The U.S. Interior Department issued its latest report on the status and trends of the nation's wetlands last week, and officials declared their concern over its findings of a continuing decline in the number of swamps, bogs and marshes.
“Wetlands are at a tipping point,” said Secretary of the Interior Ken Salazar. “While we have made
great strides in conserving and restoring wetlands since the 1950s when we were losing an area equal
to half the size of Rhode Island each year, we remain on a downward trend that is alarming."
Actually, if you read between the lines of the report, the news is even worse than that.
The official finding says the net wetland loss was 62,300 acres between 2004 and 2009, bringing the nation’s total wetlands acreage to just over 110 million acres in the continental United States, excluding Alaska and Hawaii.
However, as the Los Angeles Times astutely noted, the report included in its calculations a lot of new wetlands and "a large portion of those new wetlands consist of freshwater ponds, which some scientific studies have concluded don't provide the same ecological services as natural wetlands. "
In other words, some of those wetlands ain't really wetlands.
Here's even worse news. The report notes that "the largest acreage change in the saltwater system was an estimated loss of more than 111,500 acres (45,140 ha) of estuarine emergent wetland...This rate of loss was three times greater than estuarine emergent losses from 1998 to 2004." Part of the cause of those losses of valuable tidal marshes: sea level rise due to global climate change is converting them to open water.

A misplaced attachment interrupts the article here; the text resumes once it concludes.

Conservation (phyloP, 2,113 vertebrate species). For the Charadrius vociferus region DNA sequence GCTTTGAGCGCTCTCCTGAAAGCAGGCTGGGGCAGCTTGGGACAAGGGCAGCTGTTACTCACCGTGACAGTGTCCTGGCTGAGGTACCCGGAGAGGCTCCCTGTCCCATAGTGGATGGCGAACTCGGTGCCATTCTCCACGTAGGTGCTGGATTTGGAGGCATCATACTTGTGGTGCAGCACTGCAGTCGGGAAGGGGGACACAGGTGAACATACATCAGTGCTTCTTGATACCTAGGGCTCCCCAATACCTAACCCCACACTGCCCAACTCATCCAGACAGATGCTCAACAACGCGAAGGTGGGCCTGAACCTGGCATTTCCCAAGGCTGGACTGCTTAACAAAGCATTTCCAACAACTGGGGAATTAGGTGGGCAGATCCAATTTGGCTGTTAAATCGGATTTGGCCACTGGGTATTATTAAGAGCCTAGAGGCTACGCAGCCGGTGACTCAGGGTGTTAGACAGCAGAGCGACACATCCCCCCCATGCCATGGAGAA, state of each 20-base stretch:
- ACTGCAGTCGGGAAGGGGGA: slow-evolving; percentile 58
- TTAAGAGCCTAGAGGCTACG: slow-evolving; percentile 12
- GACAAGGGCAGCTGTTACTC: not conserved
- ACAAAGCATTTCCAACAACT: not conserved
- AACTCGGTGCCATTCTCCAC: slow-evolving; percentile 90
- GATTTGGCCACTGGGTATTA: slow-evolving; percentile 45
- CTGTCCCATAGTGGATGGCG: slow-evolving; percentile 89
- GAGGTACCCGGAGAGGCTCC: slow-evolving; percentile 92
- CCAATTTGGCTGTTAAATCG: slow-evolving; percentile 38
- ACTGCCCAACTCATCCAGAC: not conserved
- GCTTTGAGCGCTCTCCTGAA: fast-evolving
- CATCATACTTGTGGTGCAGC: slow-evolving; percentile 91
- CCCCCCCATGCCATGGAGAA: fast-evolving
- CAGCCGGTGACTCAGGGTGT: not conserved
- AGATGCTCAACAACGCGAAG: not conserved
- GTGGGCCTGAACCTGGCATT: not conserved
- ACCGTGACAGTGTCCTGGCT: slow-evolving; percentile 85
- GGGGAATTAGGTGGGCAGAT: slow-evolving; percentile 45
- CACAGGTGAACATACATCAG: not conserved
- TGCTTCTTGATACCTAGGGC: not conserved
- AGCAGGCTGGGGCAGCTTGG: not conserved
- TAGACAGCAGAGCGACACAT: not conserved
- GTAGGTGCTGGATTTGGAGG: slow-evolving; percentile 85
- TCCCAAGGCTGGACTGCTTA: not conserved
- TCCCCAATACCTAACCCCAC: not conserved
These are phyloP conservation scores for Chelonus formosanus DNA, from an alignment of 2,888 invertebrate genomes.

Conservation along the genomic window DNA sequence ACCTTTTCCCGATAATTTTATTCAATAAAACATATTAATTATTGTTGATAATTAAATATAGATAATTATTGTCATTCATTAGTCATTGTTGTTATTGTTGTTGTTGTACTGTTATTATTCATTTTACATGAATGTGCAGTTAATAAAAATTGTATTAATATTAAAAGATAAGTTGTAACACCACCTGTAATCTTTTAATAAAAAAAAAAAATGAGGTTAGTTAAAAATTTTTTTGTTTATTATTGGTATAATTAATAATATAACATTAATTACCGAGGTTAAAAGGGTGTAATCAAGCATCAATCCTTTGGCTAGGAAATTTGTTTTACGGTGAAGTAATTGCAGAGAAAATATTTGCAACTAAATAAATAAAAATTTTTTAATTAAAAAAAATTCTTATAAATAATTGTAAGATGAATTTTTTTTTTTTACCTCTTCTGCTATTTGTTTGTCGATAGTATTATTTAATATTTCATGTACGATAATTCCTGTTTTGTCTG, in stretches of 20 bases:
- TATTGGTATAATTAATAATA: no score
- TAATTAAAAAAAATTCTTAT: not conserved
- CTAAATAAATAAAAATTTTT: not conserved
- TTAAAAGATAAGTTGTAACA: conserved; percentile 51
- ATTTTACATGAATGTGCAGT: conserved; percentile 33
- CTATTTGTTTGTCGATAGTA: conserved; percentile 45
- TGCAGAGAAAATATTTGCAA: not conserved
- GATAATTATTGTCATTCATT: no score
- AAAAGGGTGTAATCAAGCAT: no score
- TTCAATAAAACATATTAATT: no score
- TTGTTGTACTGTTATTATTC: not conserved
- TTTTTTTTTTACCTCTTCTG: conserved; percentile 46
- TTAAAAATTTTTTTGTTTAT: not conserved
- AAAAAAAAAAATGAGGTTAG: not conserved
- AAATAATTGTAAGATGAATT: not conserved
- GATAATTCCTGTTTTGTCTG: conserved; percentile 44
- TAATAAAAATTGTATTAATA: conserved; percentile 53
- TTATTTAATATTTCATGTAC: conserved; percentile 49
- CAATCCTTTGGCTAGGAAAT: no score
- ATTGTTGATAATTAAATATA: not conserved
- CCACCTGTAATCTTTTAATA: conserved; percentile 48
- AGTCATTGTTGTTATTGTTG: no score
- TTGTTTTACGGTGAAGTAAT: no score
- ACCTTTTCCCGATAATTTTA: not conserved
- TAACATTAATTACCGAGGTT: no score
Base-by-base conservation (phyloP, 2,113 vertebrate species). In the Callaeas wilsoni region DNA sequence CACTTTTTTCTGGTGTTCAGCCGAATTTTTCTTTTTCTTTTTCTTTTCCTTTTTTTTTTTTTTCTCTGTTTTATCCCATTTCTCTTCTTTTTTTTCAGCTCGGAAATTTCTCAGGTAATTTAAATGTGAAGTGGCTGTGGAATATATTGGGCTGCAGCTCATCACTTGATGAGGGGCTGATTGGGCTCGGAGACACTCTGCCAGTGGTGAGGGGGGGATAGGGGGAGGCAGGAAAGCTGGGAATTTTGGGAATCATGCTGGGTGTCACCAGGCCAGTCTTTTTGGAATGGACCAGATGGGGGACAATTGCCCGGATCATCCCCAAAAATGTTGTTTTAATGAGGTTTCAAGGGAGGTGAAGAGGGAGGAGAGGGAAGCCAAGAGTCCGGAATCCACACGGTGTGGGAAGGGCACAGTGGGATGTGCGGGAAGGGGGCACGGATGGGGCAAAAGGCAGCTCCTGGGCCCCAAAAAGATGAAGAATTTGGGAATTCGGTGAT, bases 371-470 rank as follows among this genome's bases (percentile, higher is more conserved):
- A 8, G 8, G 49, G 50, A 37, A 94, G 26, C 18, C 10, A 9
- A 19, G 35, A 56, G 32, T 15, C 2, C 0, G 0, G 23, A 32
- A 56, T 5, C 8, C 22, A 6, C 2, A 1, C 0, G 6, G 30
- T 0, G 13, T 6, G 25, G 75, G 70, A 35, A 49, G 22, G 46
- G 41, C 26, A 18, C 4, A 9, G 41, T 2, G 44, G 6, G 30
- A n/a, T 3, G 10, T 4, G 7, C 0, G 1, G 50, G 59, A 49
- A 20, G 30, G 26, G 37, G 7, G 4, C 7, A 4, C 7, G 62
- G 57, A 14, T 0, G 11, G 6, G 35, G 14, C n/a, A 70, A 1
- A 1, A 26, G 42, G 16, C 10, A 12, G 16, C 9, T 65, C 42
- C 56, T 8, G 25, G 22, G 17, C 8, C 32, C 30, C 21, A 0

The freshwater picture is also bad, particularly among the forested wetlands. "Forested wetlands experienced the largest change in area of any wetland type," the report noted. The causes: silviculture (i.e. the lumber industry), as well as development.
For Florida, the news is all bad. The state with the second-most wetlands (after Alaska) lost both saltwater and freshwater wetlands. But that's no surprise, as readers of "Paving Paradise" could attest. As we found, the U.S. Army Corps of Engineers -- which is in charge of protecting those vital wetlands -- issues more permits for their destruction in Florida than in any other state.
Like the downward spiral of wetland losses, that hasn't changed over the years either.